This post is part of a symposium on Jessica Whyte’s essay “The ‘Dangerous Concept of the Just War.’” All contributions to the symposium can be found here. Jessica Whyte’s essay sets itself the timely and ambitious goal of revealing the hidden history of just war thinking in the late 20th Century.[1] While several scholars have been pursuing the broader project of revisiting the dominant historiography, Whyte’s approach is highly original due to its detailed analysis of the concrete circumstances in which the Additional Protocols to Continue reading →

The U.S. Military and Just War Theory: A Response to Jessica Whyte

This post is part of a symposium on Jessica Whyte’s essay “The ‘Dangerous Concept of the Just War.’” All contributions to the symposium can be found here. Jessica Whyte has written a compelling and erudite critique of claim in the 2015 United States Law of War manual that the laws of war are “rooted in the Just War tradition” (314). She convincingly demonstrates that this seemingly innocuous statement is completely at odds with those made by U.S. officials during the negotiations of the Additional Protocols Continue reading →

Just War, History and Conflict: A Response

This post is part of a symposium on Jessica Whyte’s essay “The ‘Dangerous Concept of the Just War.’” All contributions to the symposium can be found here. It is wonderful to have the opportunity to engage with the questions posed by these astute and thoughtful responses to my work. Those questions are as numerous as they are provocative, and here I focus on several themes that allow me to bring into sharper focus and extend the claims of my original essay. That essay challenges moralizing Continue reading →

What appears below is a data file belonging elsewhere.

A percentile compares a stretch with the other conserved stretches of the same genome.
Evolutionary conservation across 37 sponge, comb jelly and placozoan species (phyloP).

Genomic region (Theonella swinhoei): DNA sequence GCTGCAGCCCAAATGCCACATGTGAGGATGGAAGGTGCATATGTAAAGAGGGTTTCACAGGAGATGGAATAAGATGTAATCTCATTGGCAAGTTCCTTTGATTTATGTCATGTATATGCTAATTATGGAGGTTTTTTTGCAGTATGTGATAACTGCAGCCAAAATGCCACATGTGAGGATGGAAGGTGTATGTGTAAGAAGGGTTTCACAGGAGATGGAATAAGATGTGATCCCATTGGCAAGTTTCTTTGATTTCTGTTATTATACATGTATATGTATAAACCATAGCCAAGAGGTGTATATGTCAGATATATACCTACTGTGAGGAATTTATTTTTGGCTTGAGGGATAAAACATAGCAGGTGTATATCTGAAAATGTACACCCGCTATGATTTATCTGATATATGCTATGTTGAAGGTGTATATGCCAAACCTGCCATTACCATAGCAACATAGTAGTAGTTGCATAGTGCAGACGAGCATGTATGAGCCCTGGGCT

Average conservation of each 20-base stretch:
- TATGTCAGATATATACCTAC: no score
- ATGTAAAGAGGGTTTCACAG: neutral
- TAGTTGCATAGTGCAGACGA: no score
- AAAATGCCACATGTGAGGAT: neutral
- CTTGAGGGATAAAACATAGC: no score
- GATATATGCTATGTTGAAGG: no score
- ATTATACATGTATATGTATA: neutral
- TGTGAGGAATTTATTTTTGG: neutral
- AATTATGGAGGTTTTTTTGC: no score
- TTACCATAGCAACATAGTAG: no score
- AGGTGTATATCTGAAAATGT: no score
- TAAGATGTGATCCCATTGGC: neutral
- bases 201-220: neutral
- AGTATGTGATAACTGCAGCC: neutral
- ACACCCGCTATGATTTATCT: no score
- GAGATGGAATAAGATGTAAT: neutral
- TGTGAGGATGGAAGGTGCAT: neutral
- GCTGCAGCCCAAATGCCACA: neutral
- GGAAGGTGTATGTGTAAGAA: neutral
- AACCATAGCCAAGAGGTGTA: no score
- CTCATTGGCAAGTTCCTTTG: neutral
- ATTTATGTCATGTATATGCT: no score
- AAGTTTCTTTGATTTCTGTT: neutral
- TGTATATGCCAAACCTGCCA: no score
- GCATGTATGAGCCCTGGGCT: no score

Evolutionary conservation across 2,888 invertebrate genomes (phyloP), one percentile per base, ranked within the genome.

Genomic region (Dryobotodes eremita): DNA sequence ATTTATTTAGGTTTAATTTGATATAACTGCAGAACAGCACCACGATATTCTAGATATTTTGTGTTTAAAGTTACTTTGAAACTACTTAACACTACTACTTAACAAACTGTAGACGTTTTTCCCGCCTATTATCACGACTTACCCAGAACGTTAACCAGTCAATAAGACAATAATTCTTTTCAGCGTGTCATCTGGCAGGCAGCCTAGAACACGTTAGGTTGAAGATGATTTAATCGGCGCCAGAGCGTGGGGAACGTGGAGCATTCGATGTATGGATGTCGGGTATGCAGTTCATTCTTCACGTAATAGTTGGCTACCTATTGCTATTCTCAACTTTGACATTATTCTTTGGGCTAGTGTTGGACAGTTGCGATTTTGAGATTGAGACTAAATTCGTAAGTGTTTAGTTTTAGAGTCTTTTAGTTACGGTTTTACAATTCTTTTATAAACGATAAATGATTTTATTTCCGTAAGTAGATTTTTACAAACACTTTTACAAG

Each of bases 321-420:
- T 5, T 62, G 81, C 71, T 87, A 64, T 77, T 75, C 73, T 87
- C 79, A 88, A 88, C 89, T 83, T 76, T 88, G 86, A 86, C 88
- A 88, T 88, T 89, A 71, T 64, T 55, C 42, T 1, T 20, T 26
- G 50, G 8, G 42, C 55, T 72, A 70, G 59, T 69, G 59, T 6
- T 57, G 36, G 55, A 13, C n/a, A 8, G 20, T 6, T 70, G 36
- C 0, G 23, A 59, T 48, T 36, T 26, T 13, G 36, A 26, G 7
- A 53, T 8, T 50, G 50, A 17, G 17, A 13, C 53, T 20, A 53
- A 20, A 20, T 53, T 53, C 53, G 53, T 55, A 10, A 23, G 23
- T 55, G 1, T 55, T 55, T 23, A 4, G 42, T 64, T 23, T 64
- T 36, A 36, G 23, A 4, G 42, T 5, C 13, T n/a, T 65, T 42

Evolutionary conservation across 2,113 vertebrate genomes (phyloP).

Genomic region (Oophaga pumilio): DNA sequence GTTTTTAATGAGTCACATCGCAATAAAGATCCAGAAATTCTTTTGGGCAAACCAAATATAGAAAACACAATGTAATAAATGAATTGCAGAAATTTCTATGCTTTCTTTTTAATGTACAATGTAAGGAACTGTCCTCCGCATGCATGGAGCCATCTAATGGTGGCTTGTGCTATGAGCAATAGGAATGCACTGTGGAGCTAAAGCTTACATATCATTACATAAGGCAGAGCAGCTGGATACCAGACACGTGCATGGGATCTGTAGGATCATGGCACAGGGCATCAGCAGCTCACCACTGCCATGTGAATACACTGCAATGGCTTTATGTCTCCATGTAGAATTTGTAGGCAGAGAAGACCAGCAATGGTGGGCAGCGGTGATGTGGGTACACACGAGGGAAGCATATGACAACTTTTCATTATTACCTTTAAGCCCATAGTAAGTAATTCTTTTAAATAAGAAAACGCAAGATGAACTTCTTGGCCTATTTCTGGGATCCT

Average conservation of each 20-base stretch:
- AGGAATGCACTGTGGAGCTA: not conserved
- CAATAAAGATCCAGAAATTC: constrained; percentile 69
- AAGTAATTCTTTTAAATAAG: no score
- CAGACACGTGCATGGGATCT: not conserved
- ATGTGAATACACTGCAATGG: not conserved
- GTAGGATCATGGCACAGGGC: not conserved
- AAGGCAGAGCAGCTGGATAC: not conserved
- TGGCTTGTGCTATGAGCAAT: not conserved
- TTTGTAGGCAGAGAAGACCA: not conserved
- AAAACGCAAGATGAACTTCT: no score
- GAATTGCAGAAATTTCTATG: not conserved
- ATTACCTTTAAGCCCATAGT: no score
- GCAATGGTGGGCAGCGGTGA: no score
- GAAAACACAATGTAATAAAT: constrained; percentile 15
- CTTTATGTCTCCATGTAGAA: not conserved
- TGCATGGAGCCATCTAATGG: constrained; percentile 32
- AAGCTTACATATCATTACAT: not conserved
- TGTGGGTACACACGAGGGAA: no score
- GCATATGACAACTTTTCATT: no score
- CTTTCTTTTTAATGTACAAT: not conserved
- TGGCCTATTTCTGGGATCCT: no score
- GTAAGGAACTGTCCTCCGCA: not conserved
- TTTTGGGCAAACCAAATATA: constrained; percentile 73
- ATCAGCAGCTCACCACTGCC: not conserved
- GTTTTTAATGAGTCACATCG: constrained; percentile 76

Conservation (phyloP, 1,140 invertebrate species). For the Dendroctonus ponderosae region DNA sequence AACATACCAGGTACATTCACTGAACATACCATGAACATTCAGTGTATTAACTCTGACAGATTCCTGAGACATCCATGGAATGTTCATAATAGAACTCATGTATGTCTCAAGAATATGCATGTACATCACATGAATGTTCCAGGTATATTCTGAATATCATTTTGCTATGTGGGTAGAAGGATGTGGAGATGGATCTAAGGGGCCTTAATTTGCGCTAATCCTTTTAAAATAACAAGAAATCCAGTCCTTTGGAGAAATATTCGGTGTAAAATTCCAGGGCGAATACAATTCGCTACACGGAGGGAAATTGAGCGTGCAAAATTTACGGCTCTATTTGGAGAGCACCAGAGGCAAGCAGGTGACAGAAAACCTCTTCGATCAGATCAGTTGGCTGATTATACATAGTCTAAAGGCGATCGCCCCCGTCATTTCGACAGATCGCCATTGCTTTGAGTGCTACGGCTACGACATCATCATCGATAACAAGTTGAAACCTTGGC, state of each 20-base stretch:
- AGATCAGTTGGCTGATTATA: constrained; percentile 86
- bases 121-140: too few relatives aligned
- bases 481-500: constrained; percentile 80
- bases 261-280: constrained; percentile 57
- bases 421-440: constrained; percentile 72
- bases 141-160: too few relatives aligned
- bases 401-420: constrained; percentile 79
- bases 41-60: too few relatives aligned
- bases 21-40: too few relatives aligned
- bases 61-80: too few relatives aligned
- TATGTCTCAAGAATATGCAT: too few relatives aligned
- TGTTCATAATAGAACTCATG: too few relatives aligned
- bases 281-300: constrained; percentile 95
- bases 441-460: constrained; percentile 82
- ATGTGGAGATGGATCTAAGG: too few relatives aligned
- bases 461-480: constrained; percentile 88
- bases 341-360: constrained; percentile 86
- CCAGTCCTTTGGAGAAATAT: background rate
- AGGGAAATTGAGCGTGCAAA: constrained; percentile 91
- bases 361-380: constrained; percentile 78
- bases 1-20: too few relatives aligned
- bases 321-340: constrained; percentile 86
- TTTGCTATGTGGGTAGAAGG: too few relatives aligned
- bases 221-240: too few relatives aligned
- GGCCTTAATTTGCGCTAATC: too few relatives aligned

“It is Under the Banner of the Defence of Human Rights that We Shall Gather Our Crusade”: Human Rights and the Population Control Movement from the 1940s to the 1970s

Abstract: The essay analyses the role of human rights for the population control movement from the 1940s to the 1970s. It is based on records from the Population Council, the International Planned Parenthood Federation and the United Nations. It shows that rights-based language was introduced by advocates of population control and not by its critics and argues that portraying overpopulation as a problem for the realization of human rights became a successful political strategy in building alliances with states and the UN’s leadership. Both were Continue reading → Continue reading →

Impartial in the Cold War? The Challenges of Détente, Dissidence, and Eastern European Membership to Amnesty International’s Policy of Impartiality

Abstract: Amnesty International was born in the highly politicized context of the East-West conflict commonly known as the Cold War with the intention of transcending its fault lines. It developed a politics of impartiality that was however deeply rooted in the Cold War paradigm and followed the example of the Red Cross and its humanitarian activism. These two features impeded organization’s navigation of the fluctuating dynamics between East and West and hampered the emergence of a local membership beyond the Iron Curtain in the 1970s. Continue reading → Continue reading →